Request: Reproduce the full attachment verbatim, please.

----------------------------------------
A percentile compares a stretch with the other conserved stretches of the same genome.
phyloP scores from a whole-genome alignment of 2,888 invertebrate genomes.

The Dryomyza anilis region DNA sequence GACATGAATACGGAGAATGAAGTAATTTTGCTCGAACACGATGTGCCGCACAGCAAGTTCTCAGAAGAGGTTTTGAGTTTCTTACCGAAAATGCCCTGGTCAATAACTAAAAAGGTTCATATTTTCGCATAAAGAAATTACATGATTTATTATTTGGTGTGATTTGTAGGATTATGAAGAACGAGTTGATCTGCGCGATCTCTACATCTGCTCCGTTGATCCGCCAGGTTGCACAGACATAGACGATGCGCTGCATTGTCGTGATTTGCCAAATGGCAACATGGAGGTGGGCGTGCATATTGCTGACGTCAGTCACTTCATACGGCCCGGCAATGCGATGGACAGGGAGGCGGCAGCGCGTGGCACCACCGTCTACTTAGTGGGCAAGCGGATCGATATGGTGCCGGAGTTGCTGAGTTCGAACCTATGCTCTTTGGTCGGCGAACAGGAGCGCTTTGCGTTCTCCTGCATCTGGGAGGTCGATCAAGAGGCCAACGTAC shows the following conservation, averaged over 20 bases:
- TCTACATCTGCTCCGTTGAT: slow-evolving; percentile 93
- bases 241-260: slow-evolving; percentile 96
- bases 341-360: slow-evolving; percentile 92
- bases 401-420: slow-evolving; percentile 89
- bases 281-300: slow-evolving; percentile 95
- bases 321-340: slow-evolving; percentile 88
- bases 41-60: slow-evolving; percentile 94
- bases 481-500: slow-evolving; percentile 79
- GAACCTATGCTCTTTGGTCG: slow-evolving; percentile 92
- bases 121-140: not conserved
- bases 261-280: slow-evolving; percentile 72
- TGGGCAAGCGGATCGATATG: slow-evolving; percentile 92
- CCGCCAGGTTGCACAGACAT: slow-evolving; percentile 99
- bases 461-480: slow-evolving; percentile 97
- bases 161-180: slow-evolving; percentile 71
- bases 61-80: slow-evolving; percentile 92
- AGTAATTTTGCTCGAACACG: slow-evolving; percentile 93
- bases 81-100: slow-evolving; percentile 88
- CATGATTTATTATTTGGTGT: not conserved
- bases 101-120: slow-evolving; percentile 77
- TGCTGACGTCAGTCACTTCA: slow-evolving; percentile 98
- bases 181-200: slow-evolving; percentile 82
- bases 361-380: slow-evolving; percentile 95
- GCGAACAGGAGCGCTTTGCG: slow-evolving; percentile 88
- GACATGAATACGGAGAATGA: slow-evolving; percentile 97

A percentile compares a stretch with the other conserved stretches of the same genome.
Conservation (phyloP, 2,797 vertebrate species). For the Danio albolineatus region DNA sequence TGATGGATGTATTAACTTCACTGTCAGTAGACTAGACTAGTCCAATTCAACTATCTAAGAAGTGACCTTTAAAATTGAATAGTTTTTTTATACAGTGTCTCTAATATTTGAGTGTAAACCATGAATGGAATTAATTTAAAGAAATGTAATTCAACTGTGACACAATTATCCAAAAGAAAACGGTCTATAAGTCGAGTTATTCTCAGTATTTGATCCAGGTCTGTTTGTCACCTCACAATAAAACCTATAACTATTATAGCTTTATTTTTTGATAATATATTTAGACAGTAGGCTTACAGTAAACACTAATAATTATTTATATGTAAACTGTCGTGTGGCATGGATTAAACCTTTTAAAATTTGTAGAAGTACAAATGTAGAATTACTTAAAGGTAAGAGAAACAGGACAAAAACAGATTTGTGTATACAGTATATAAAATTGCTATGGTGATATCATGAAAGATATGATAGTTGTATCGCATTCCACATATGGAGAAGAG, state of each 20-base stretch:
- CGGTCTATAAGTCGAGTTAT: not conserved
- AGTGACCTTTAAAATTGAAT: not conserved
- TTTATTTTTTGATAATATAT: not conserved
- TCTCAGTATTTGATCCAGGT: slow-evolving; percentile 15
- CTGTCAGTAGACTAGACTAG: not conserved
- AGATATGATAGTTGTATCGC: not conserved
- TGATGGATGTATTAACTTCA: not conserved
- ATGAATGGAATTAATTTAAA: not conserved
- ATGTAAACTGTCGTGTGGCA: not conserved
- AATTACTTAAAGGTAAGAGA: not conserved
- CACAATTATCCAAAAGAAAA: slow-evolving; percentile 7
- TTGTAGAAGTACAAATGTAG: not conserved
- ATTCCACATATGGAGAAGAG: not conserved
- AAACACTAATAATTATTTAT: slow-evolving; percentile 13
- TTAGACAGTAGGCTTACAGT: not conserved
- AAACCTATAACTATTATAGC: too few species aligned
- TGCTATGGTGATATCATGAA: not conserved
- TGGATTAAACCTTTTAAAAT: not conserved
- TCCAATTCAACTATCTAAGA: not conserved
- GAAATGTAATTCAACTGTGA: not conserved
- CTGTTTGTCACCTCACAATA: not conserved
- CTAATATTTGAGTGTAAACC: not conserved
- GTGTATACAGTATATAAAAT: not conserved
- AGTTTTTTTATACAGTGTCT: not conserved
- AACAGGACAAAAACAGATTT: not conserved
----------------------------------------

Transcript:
A percentile compares a stretch with the other conserved stretches of the same genome.
phyloP scores from a whole-genome alignment of 2,888 invertebrate genomes.

The Dryomyza anilis region DNA sequence GACATGAATACGGAGAATGAAGTAATTTTGCTCGAACACGATGTGCCGCACAGCAAGTTCTCAGAAGAGGTTTTGAGTTTCTTACCGAAAATGCCCTGGTCAATAACTAAAAAGGTTCATATTTTCGCATAAAGAAATTACATGATTTATTATTTGGTGTGATTTGTAGGATTATGAAGAACGAGTTGATCTGCGCGATCTCTACATCTGCTCCGTTGATCCGCCAGGTTGCACAGACATAGACGATGCGCTGCATTGTCGTGATTTGCCAAATGGCAACATGGAGGTGGGCGTGCATATTGCTGACGTCAGTCACTTCATACGGCCCGGCAATGCGATGGACAGGGAGGCGGCAGCGCGTGGCACCACCGTCTACTTAGTGGGCAAGCGGATCGATATGGTGCCGGAGTTGCTGAGTTCGAACCTATGCTCTTTGGTCGGCGAACAGGAGCGCTTTGCGTTCTCCTGCATCTGGGAGGTCGATCAAGAGGCCAACGTAC shows the following conservation, averaged over 20 bases:
- TCTACATCTGCTCCGTTGAT: slow-evolving; percentile 93
- bases 241-260: slow-evolving; percentile 96
- bases 341-360: slow-evolving; percentile 92
- bases 401-420: slow-evolving; percentile 89
- bases 281-300: slow-evolving; percentile 95
- bases 321-340: slow-evolving; percentile 88
- bases 41-60: slow-evolving; percentile 94
- bases 481-500: slow-evolving; percentile 79
- GAACCTATGCTCTTTGGTCG: slow-evolving; percentile 92
- bases 121-140: not conserved
- bases 261-280: slow-evolving; percentile 72
- TGGGCAAGCGGATCGATATG: slow-evolving; percentile 92
- CCGCCAGGTTGCACAGACAT: slow-evolving; percentile 99
- bases 461-480: slow-evolving; percentile 97
- bases 161-180: slow-evolving; percentile 71
- bases 61-80: slow-evolving; percentile 92
- AGTAATTTTGCTCGAACACG: slow-evolving; percentile 93
- bases 81-100: slow-evolving; percentile 88
- CATGATTTATTATTTGGTGT: not conserved
- bases 101-120: slow-evolving; percentile 77
- TGCTGACGTCAGTCACTTCA: slow-evolving; percentile 98
- bases 181-200: slow-evolving; percentile 82
- bases 361-380: slow-evolving; percentile 95
- GCGAACAGGAGCGCTTTGCG: slow-evolving; percentile 88
- GACATGAATACGGAGAATGA: slow-evolving; percentile 97

A percentile compares a stretch with the other conserved stretches of the same genome.
Conservation (phyloP, 2,797 vertebrate species). For the Danio albolineatus region DNA sequence TGATGGATGTATTAACTTCACTGTCAGTAGACTAGACTAGTCCAATTCAACTATCTAAGAAGTGACCTTTAAAATTGAATAGTTTTTTTATACAGTGTCTCTAATATTTGAGTGTAAACCATGAATGGAATTAATTTAAAGAAATGTAATTCAACTGTGACACAATTATCCAAAAGAAAACGGTCTATAAGTCGAGTTATTCTCAGTATTTGATCCAGGTCTGTTTGTCACCTCACAATAAAACCTATAACTATTATAGCTTTATTTTTTGATAATATATTTAGACAGTAGGCTTACAGTAAACACTAATAATTATTTATATGTAAACTGTCGTGTGGCATGGATTAAACCTTTTAAAATTTGTAGAAGTACAAATGTAGAATTACTTAAAGGTAAGAGAAACAGGACAAAAACAGATTTGTGTATACAGTATATAAAATTGCTATGGTGATATCATGAAAGATATGATAGTTGTATCGCATTCCACATATGGAGAAGAG, state of each 20-base stretch:
- CGGTCTATAAGTCGAGTTAT: not conserved
- AGTGACCTTTAAAATTGAAT: not conserved
- TTTATTTTTTGATAATATAT: not conserved
- TCTCAGTATTTGATCCAGGT: slow-evolving; percentile 15
- CTGTCAGTAGACTAGACTAG: not conserved
- AGATATGATAGTTGTATCGC: not conserved
- TGATGGATGTATTAACTTCA: not conserved
- ATGAATGGAATTAATTTAAA: not conserved
- ATGTAAACTGTCGTGTGGCA: not conserved
- AATTACTTAAAGGTAAGAGA: not conserved
- CACAATTATCCAAAAGAAAA: slow-evolving; percentile 7
- TTGTAGAAGTACAAATGTAG: not conserved
- ATTCCACATATGGAGAAGAG: not conserved
- AAACACTAATAATTATTTAT: slow-evolving; percentile 13
- TTAGACAGTAGGCTTACAGT: not conserved
- AAACCTATAACTATTATAGC: too few species aligned
- TGCTATGGTGATATCATGAA: not conserved
- TGGATTAAACCTTTTAAAAT: not conserved
- TCCAATTCAACTATCTAAGA: not conserved
- GAAATGTAATTCAACTGTGA: not conserved
- CTGTTTGTCACCTCACAATA: not conserved
- CTAATATTTGAGTGTAAACC: not conserved
- GTGTATACAGTATATAAAAT: not conserved
- AGTTTTTTTATACAGTGTCT: not conserved
- AACAGGACAAAAACAGATTT: not conserved